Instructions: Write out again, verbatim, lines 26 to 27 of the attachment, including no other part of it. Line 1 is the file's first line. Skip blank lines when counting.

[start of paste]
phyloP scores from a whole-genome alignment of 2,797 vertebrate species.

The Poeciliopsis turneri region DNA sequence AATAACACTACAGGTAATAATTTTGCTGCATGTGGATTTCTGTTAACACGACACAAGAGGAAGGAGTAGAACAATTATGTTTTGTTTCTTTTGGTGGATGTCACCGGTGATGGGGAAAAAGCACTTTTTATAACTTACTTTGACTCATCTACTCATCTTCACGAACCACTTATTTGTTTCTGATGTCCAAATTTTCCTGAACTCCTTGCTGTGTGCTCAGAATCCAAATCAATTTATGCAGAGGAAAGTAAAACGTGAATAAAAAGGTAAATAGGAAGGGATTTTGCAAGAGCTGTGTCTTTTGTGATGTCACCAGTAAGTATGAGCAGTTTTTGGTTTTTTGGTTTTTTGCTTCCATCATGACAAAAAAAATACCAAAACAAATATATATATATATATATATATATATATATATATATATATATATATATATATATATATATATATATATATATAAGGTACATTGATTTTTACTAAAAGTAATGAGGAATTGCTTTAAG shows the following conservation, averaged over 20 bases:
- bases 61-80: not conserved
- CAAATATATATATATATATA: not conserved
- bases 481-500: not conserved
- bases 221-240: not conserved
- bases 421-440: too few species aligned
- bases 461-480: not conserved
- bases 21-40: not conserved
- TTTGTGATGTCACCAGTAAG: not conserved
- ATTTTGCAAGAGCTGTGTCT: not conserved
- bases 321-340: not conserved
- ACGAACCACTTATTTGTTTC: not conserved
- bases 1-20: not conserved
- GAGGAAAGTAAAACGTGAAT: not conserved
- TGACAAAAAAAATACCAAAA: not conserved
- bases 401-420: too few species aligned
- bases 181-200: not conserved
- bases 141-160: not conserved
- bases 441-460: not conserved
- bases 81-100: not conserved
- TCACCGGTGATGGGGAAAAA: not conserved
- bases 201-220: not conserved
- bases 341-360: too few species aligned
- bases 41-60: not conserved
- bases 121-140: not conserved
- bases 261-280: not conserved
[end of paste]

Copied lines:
- bases 121-140: not conserved
- bases 261-280: not conserved